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1 Method, Performativity and Politics John Law, Science Studies, Lancaster Centre for Science Studies Lancaster University All work is collaborative, so.

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Presentation on theme: "1 Method, Performativity and Politics John Law, Science Studies, Lancaster Centre for Science Studies Lancaster University All work is collaborative, so."— Presentation transcript:

1 1 Method, Performativity and Politics John Law, Science Studies, Lancaster Centre for Science Studies Lancaster University All work is collaborative, so thanks to: Adrian Evans, Mara Miele (Cardiff) Endre Danyi, Vicky Singleton (Lancaster) Nick Bingham, Steve Hinchliffe (Open University) Kristin Asdal, Marianne Lien, Ingunn Moser (Oslo) Emma Roe (Southampton) Annemarie Mol (Twente)

2 2 1.Discovery? or 2.Performativity! 1.Not idealist 2.Not (social constructivist) Introduction: two views of knowledge

3 3 1.Standard view: knowledge 1.Corresponds to reality 2.Tool for handling reality (pragmatism) 2.Non-standard view: performativity: Knowledge practices generate/enact 1.Workable knowledge and 2.Realities to match How do Knowledge Practices Work?

4 4 Real and Unreal Napoleons How? Making solid realities is: –Difficult! –Has to be done in many locations/practices

5 5 Summary: knowledge practices: 1.Enact truth claims 2.Enact realities 3.Do this with difficulty 4.Within a hinterland of other practices

6 6 Notes on the hinterland: How much does it cost to undo realities? Unsubstantiated hypotheses? Published papers? Embedded experimental techniques?

7 7 ‘We say that the laws of Newton may be found in Gabon and that this is quite remarkable since that is a long way from England. But I have seen Lepetit camemberts in the supermarkets of California. This is also quite remarkable, since Lisieux is a long way from Los Angeles. Either there are two miracles that have to be admired together in the same way, or there are none.’ (Bruno Latour, Irreductions, 227) The Consequences of Performativity 1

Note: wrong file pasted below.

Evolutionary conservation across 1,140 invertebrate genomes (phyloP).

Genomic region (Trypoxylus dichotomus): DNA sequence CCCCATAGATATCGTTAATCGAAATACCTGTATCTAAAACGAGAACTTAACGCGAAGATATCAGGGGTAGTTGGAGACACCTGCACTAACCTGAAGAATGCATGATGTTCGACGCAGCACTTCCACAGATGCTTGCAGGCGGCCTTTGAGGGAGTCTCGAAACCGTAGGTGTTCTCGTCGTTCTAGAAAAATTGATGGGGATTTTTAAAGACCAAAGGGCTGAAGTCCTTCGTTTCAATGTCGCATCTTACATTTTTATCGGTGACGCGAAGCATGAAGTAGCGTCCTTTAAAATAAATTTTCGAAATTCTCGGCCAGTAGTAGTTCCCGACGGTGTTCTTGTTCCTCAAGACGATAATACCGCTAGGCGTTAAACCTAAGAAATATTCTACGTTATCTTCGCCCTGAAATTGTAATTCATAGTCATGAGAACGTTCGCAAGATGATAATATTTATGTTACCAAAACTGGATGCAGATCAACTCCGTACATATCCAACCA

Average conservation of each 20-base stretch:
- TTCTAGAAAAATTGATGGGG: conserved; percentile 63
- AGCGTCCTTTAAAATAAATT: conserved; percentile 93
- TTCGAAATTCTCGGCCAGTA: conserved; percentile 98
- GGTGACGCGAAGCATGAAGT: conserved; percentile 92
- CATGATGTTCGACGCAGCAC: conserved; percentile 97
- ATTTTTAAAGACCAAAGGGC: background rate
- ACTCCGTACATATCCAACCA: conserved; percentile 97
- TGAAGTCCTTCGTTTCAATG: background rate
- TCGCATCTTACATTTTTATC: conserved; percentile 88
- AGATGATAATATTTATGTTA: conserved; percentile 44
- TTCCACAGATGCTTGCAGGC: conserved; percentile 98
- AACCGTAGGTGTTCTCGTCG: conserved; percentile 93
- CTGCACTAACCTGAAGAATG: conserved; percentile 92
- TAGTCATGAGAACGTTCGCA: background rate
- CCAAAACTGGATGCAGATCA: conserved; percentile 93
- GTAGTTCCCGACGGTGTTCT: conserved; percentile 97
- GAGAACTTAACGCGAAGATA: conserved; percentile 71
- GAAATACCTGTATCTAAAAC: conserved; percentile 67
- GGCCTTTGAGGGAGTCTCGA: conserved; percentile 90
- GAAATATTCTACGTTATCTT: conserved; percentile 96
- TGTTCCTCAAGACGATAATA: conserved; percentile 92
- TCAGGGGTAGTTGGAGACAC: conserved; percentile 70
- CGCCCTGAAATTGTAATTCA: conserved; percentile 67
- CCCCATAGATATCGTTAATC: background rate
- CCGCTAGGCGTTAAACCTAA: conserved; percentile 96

8 8 1.Science and its truths only exist within networks of practice. Truth not universal. 2.We can try to enact better versions of the real ‘Ontological politics’ The Consequences of Performativity 2

9 9 1.Sex ≠ gender 2.There are multiple biologies (multiple sexes) 3.Which are to be preferred? A politics of the real (an ontological politics) The Consequences of Performativity 3: Biology is not Destiny

10 10 So What do Surveys Do? An archaeology of the Eurobarometer

11 11 1.Attitudes 2.Opposed to Realities? 3.Or just very specific? (Real but only in the context of attitude surveys?) Layer 1: the European Consumer ?

12 12 1.Farm Animal welfare 2.Creating ‘European Political Project’ Layer 2: Politics in Europe

13 13 Consumers = 1.Individual decision- makers 2.Rational 3.Ethical 4.Under-informed Politics to be done in supermarkets at point of purchase? Layer 3: Subjectivity and the Location of Politics ‘The labelling of products would certainly help the consumer to opt for a greater selectivity of purchases in favour of animal welfare products.’.’ (EB 2007, 49)

14 14 1.set of individuals, 2.measurable attributes, 3.aggregated 4.isomorphous 5.homogeneous European collective space 6.Representational assumptions on sample-population relations Layer 4: Europe: a Container filled with Individuals

15 15 Versions of Collectivity –Romantic collective = emergent homogeneous whole containing parts known: (a) abstractly (b) explicitly, and (c) centrally –Baroque collective = inside, non-coherent, heterogeneous assemblage known: (a) sensuously/specifically, (b) implicitly, and (c) resistant to overview Layer 5: Collectivity: a Statistical Collection (Romanticism)

16 16 1.Consumers may request information but... 2.Citizens (and therefore polities) can demand it. 3.‘Ontological politics’: enacting better versions of the real Layer 6: the Citizen- Consumer ‘To make … choices [about purchasing animal products] it is crucial that the public has information that enables them to determine the welfare conditions that lie behind the products they see on shelves.’ (EB 2007, 49)

17 17 1.European Consumer 2.European Politics 3.Subjectivities and the Location of Politics 4.Europe: a container of individuals 5.Collectivity as emergent statistical collection (romanticism) 6.Citizen-consumer Layers in Eurobarometer?

18 18 1.Endless 2.Enacted realities are non-coherent (practices are ramshackle) 3.Reality is not destiny: it is multiple 4.When we describe we are also creating: what do we think of the ontological politics of our reality-making machines? 5.Enacting new realities is costly Performativity: the implications


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